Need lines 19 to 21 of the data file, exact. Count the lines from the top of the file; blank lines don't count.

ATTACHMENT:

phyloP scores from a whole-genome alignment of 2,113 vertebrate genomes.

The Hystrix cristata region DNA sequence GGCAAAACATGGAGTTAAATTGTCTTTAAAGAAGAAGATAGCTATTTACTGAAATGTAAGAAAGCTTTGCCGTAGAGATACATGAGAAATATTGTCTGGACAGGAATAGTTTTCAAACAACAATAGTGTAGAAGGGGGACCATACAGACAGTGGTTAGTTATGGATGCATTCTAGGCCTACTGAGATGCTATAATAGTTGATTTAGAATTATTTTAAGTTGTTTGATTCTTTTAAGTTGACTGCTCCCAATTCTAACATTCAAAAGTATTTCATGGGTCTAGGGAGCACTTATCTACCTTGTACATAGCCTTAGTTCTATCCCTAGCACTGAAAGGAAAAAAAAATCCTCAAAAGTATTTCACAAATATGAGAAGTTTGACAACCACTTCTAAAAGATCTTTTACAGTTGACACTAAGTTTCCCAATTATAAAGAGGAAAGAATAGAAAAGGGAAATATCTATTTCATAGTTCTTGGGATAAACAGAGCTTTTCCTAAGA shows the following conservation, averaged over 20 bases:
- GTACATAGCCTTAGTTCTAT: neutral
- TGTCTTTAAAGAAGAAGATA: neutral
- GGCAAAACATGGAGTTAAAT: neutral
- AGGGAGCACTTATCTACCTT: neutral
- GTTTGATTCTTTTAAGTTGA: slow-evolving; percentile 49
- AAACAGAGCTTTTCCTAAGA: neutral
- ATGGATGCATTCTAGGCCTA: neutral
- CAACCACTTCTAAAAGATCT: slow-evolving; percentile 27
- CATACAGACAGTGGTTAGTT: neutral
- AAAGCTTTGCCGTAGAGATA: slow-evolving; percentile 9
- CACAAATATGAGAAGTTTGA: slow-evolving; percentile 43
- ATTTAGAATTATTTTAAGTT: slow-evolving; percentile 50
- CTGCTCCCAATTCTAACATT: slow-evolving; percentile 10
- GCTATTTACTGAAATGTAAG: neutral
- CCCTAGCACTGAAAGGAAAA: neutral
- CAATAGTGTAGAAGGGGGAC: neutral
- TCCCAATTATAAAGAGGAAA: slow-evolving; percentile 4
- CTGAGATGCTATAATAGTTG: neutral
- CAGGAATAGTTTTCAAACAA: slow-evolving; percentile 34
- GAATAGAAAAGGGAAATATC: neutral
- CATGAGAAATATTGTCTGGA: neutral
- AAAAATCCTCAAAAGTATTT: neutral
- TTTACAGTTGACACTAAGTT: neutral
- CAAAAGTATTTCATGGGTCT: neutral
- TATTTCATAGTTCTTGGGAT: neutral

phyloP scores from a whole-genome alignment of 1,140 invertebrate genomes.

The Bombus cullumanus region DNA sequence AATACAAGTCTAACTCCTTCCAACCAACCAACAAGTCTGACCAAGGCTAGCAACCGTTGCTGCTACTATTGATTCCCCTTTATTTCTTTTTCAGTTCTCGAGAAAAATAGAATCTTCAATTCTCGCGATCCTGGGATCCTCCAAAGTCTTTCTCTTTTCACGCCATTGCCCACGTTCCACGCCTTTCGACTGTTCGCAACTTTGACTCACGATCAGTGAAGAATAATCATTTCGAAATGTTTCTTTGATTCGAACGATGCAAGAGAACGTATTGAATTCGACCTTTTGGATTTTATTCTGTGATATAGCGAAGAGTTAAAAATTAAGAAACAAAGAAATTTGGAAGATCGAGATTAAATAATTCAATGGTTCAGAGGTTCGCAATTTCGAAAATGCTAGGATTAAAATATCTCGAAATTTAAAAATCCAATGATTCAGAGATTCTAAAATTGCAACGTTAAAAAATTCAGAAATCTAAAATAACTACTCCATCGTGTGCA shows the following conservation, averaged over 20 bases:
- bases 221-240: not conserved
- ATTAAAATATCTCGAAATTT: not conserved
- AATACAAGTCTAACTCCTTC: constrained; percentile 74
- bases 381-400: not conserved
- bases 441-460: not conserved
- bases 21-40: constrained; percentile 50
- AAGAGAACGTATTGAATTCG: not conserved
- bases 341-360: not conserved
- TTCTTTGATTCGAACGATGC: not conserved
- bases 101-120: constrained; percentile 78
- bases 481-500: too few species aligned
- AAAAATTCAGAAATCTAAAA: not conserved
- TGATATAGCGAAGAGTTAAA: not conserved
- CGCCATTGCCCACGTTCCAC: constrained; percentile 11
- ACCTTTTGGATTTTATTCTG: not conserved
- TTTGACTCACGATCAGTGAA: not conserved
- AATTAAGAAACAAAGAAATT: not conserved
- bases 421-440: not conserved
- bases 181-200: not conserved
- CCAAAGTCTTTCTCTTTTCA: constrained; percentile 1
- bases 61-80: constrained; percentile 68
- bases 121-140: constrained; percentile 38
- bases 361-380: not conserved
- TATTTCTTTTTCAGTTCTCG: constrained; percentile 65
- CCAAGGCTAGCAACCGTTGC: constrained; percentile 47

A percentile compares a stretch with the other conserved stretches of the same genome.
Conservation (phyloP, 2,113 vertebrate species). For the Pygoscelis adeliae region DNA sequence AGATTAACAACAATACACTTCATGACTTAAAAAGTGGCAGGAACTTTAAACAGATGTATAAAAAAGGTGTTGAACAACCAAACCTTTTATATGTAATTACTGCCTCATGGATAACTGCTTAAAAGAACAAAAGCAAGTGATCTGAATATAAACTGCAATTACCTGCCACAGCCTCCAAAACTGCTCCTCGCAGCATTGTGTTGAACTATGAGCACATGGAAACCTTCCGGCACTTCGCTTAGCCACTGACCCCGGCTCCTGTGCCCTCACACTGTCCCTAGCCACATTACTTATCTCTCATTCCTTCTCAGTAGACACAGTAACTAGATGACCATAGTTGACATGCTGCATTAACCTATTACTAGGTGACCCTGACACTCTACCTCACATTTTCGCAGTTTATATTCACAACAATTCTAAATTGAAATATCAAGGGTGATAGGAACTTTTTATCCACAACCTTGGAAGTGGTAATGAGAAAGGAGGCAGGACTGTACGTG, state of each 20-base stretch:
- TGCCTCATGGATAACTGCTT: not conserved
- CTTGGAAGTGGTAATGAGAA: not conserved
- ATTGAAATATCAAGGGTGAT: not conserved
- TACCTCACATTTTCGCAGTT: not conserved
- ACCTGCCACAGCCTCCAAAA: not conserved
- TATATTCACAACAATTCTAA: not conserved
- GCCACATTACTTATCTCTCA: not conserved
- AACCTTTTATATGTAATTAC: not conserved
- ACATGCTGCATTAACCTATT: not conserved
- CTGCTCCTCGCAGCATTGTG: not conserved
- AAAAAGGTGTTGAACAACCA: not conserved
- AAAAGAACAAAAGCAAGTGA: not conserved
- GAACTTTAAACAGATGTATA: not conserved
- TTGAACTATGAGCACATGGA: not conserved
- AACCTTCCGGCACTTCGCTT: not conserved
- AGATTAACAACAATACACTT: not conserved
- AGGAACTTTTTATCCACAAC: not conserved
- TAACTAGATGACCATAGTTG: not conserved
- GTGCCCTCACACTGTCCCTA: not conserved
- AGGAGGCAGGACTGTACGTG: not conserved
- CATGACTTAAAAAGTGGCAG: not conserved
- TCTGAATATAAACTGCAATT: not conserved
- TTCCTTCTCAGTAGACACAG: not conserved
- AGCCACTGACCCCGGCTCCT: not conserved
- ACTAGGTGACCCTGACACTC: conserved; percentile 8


- TCCCAATTATAAAGAGGAAA: slow-evolving; percentile 4
- CTGAGATGCTATAATAGTTG: neutral
- CAGGAATAGTTTTCAAACAA: slow-evolving; percentile 34